Arcam is Gearing Up to Serve the Aerospace Industry’s Expanding Metal 3D Printing Needs
The benefits of metal 3D printing may not be immediately noticeable, as there is a higher initial investment than traditional part manufacturing, and more elaborate post processing requirements. Technology like that from Arcam with their Electron Beam Melting process uses familiar powder bed technology where a thin layer of metal powder is laid down on a printing bed and layer by layer that powder is melted together with a powerful electron beam to produce fully dense metal parts. The process may be more trouble in the beginning, however the benefits of powder bed printing mean that components with complex geometries can be manufactured as a single part as opposed to traditional fabrication methods that require the manufacturing of multiple parts that would then need to be joined.
The end result in a stronger part, faster production time and ultimately money saved by only requiring a single part to be manufactured. While a handful of aerospace and automobile companies have been dabbling in metal 3D printing, it is still a bit of a rarity, and the process tends to be reserved for custom medical implants and other one off parts. Swedish metal 3D printer manufacturer Arcam is already dominating the medical implant business with their EBM technology, but now they’re expecting to get a huge boost from the aerospace industry.
While the medical implant market is a large one, it is a drop in the bucket compared to the aerospace industry. And as their industry grows, aerospace companies are both eager and desperate to produce higher quality parts for less money, and as a whole they are starting to take a serious look at metal 3D printing. In fact, as more and more airplane manufacturers start switching over to 3D printed metal parts, Arcam is worried about keeping up with the demand. At least according to their chief executive officer Magnus Rene.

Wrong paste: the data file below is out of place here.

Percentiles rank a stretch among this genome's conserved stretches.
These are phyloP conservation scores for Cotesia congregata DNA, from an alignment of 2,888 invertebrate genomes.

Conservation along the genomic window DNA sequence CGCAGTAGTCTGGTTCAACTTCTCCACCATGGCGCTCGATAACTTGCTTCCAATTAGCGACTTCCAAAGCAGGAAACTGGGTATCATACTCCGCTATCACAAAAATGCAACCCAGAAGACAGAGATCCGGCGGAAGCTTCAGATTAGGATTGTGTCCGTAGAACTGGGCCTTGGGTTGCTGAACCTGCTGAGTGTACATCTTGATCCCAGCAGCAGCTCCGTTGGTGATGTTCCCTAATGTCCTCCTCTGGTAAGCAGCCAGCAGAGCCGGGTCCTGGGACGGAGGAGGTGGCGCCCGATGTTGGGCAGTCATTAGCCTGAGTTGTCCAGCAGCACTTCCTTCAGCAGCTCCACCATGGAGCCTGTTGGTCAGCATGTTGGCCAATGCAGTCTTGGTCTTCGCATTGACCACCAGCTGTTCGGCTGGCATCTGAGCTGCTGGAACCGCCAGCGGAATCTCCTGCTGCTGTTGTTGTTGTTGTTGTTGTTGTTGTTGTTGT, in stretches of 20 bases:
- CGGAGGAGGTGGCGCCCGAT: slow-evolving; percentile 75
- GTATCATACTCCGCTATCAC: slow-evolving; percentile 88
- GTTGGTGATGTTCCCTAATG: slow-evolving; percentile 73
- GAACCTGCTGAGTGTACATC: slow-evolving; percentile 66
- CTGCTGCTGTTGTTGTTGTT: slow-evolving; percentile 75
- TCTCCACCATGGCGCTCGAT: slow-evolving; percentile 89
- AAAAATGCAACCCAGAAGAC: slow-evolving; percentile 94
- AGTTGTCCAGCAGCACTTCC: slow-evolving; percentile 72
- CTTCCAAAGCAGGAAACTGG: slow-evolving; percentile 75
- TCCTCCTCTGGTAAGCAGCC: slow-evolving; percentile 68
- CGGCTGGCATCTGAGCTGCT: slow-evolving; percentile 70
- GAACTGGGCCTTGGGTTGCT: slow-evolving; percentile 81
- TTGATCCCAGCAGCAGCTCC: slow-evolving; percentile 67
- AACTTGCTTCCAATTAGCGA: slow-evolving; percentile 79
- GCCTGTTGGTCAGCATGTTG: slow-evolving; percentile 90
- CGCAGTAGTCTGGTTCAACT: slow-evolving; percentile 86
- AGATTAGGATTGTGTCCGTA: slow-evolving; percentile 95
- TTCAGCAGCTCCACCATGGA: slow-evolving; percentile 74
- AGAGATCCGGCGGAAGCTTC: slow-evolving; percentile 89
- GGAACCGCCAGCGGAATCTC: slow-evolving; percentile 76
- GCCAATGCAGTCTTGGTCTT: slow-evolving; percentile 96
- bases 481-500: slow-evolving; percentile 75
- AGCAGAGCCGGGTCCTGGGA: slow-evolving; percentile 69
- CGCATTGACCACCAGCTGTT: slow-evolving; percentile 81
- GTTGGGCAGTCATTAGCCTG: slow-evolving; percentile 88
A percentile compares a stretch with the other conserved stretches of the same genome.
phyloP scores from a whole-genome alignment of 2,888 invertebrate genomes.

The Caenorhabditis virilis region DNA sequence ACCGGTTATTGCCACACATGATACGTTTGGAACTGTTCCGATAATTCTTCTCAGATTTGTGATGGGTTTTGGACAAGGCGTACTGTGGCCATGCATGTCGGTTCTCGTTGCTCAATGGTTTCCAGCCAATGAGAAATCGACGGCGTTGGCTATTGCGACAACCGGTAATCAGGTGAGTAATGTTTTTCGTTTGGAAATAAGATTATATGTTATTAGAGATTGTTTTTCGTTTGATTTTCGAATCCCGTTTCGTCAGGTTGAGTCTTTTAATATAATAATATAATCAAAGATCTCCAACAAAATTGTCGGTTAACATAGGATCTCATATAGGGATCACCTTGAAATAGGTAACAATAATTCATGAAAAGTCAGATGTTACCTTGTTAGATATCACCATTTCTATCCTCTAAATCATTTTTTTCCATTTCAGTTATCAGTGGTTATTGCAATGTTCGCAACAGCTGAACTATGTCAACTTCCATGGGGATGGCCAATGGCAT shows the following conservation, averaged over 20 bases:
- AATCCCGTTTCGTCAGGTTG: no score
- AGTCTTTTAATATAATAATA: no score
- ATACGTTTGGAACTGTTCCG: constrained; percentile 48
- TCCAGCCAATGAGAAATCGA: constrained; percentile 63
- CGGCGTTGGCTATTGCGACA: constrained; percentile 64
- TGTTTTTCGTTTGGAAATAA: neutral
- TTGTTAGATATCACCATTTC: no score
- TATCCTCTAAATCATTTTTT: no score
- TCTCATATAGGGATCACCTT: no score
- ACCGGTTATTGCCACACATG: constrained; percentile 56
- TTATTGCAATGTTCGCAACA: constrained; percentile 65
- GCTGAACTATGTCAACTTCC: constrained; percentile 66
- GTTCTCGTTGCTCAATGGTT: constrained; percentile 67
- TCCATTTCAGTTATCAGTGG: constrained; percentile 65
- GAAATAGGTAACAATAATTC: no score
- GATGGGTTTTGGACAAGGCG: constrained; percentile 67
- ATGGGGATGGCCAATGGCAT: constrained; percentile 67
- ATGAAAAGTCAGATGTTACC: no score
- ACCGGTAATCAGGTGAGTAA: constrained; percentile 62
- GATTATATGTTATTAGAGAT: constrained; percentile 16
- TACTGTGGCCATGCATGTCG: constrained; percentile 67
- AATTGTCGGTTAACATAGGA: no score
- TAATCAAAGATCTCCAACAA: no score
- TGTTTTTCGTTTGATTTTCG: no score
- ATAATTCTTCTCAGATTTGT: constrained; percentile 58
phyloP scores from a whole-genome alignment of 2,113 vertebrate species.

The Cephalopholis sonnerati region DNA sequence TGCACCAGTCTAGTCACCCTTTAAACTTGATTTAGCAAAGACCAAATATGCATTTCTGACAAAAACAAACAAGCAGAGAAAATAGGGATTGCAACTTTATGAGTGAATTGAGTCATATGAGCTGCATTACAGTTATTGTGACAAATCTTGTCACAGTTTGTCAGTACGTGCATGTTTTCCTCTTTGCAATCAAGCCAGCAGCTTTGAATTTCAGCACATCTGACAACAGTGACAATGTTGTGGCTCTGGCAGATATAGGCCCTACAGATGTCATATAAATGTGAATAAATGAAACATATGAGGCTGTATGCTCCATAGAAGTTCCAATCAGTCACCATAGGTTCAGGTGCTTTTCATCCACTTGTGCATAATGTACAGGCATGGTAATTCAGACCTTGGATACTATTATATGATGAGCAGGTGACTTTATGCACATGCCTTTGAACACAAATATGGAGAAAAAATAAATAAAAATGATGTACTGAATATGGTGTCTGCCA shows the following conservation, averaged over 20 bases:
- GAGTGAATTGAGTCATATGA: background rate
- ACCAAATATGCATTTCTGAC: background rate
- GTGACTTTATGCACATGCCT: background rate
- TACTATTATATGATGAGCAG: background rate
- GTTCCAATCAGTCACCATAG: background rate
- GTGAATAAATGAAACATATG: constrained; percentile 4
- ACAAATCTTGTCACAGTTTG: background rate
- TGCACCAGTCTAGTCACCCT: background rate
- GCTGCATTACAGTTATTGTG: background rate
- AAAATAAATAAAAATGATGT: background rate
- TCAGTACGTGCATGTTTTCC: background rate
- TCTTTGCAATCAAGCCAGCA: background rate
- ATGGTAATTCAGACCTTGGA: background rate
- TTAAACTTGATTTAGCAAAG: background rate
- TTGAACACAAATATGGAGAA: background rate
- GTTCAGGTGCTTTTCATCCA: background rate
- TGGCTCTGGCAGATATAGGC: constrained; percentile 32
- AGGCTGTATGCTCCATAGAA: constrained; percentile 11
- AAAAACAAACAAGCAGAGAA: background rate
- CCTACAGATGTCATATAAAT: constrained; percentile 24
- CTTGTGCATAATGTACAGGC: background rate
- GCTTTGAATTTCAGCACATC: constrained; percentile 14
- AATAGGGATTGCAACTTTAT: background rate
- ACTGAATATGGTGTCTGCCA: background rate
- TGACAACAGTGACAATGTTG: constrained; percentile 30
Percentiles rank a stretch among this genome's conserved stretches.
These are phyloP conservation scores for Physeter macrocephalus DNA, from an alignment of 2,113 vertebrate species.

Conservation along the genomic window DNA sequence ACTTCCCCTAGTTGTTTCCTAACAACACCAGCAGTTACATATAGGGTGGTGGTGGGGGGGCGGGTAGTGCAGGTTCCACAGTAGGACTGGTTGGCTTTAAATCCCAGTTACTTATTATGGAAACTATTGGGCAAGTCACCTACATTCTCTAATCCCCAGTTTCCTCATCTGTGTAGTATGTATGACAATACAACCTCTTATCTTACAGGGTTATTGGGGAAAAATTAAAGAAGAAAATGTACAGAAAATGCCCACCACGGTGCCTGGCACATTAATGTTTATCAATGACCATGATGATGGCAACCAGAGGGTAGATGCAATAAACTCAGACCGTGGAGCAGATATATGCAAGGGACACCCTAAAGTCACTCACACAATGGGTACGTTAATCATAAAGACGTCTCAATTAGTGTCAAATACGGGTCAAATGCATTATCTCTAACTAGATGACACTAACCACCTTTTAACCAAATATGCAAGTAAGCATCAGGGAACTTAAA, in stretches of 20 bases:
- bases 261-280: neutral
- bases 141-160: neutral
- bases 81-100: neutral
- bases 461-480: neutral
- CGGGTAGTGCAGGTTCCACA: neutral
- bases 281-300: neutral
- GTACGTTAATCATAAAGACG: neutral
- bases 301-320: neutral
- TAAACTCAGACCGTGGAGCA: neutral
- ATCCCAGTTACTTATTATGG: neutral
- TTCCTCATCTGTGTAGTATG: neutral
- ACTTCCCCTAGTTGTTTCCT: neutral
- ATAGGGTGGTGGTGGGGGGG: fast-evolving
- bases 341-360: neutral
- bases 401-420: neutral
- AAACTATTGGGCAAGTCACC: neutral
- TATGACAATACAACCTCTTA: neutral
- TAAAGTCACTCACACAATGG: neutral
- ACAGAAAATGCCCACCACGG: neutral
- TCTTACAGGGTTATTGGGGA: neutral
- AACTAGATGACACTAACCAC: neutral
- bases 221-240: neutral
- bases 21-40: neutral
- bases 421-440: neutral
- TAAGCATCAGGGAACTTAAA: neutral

“Two or three years ago, the question was whether the aerospace industry would start producing in this way. Now it’s just a question of when. The aerospace industry is some 50 to 100 times larger than the implants industry. Many components are unlikely to be made in 3D printers because they’re too large, but it’s still at least 10 times the size,” Rene told the Taipei Times.
Arcam already has several aerospace customers like General Electric, Pratt & Whitney and Rolls Royce Holdings, but they’re expecting some massive increases in demand within the next few years. GE Aviation alone has said that they are expecting to be using more than 100,000 metal 3D printed parts for their jet engines by 2020. And they are expecting to be producing lightweight turbine blades as early as 2018.
With the global 3D printing market expected to exceed $5 billion this year, and explode to over $20 billion by 2020, manufacturing is going to account for a significant portion of that. A majority of 3D printing services are currently used for prototyping, but the aerospace and automobile markets are expected to rapidly shift to live production of commercial ready parts. That sudden shift is almost entirely due to the efforts of GE, which was one of the earliest adopters of 3D printing, and their publicly stated goals of incorporating metal 3D printing into their production lines. Their commitment to metal 3D printing, and their early successes, is encouraging competitors in the industry to try to keep up with them.
According to Magnus Rene, a lot of those competitors are turning to Arcam’s EMB printers. In the past year Arcam has delivered close to 50 metal 3D printing systems, and they are expecting that to double in the next few years. They have already taken steps to keep up with the demand by doubling the production capacity for the Arcam plant in Molndal, Sweden. Rene still isn’t sure that’s enough, but hopes to have their yearly production capacity up to 150 systems. Mainly by hiring and training more assemblers, electricians and service engineers.
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